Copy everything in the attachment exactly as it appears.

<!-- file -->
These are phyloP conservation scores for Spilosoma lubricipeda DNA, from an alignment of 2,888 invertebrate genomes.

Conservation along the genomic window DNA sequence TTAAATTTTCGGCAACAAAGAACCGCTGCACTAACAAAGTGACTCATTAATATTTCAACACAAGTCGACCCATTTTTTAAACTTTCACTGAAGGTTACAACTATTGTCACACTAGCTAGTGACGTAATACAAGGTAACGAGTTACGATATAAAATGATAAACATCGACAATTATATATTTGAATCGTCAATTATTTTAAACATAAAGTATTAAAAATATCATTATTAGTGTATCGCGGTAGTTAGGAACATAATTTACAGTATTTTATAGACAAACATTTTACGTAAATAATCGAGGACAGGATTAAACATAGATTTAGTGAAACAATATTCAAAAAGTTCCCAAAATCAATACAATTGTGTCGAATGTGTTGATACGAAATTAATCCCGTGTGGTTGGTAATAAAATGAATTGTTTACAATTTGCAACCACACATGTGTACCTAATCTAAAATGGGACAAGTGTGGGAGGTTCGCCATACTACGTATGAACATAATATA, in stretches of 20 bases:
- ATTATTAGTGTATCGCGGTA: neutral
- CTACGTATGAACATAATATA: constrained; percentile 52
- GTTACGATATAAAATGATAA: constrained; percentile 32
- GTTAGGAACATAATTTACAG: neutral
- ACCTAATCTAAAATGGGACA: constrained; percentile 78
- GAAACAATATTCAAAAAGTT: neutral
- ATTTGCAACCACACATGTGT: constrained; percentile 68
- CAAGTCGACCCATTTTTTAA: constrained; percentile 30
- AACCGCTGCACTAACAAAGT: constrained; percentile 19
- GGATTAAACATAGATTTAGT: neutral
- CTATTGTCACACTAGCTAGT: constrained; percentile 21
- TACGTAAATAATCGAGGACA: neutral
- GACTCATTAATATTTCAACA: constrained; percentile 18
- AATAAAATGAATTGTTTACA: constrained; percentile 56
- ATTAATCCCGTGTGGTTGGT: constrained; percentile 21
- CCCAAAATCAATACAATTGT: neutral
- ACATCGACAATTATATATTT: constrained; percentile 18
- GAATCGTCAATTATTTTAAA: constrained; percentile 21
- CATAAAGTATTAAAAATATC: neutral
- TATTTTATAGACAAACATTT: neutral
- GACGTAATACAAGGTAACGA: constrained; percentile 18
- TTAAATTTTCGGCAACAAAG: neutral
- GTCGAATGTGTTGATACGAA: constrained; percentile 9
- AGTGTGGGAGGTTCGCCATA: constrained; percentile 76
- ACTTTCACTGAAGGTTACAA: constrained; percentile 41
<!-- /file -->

These are phyloP conservation scores for Spilosoma lubricipeda DNA, from an alignment of 2,888 invertebrate genomes.

Conservation along the genomic window DNA sequence TTAAATTTTCGGCAACAAAGAACCGCTGCACTAACAAAGTGACTCATTAATATTTCAACACAAGTCGACCCATTTTTTAAACTTTCACTGAAGGTTACAACTATTGTCACACTAGCTAGTGACGTAATACAAGGTAACGAGTTACGATATAAAATGATAAACATCGACAATTATATATTTGAATCGTCAATTATTTTAAACATAAAGTATTAAAAATATCATTATTAGTGTATCGCGGTAGTTAGGAACATAATTTACAGTATTTTATAGACAAACATTTTACGTAAATAATCGAGGACAGGATTAAACATAGATTTAGTGAAACAATATTCAAAAAGTTCCCAAAATCAATACAATTGTGTCGAATGTGTTGATACGAAATTAATCCCGTGTGGTTGGTAATAAAATGAATTGTTTACAATTTGCAACCACACATGTGTACCTAATCTAAAATGGGACAAGTGTGGGAGGTTCGCCATACTACGTATGAACATAATATA, in stretches of 20 bases:
- ATTATTAGTGTATCGCGGTA: neutral
- CTACGTATGAACATAATATA: constrained; percentile 52
- GTTACGATATAAAATGATAA: constrained; percentile 32
- GTTAGGAACATAATTTACAG: neutral
- ACCTAATCTAAAATGGGACA: constrained; percentile 78
- GAAACAATATTCAAAAAGTT: neutral
- ATTTGCAACCACACATGTGT: constrained; percentile 68
- CAAGTCGACCCATTTTTTAA: constrained; percentile 30
- AACCGCTGCACTAACAAAGT: constrained; percentile 19
- GGATTAAACATAGATTTAGT: neutral
- CTATTGTCACACTAGCTAGT: constrained; percentile 21
- TACGTAAATAATCGAGGACA: neutral
- GACTCATTAATATTTCAACA: constrained; percentile 18
- AATAAAATGAATTGTTTACA: constrained; percentile 56
- ATTAATCCCGTGTGGTTGGT: constrained; percentile 21
- CCCAAAATCAATACAATTGT: neutral
- ACATCGACAATTATATATTT: constrained; percentile 18
- GAATCGTCAATTATTTTAAA: constrained; percentile 21
- CATAAAGTATTAAAAATATC: neutral
- TATTTTATAGACAAACATTT: neutral
- GACGTAATACAAGGTAACGA: constrained; percentile 18
- TTAAATTTTCGGCAACAAAG: neutral
- GTCGAATGTGTTGATACGAA: constrained; percentile 9
- AGTGTGGGAGGTTCGCCATA: constrained; percentile 76
- ACTTTCACTGAAGGTTACAA: constrained; percentile 41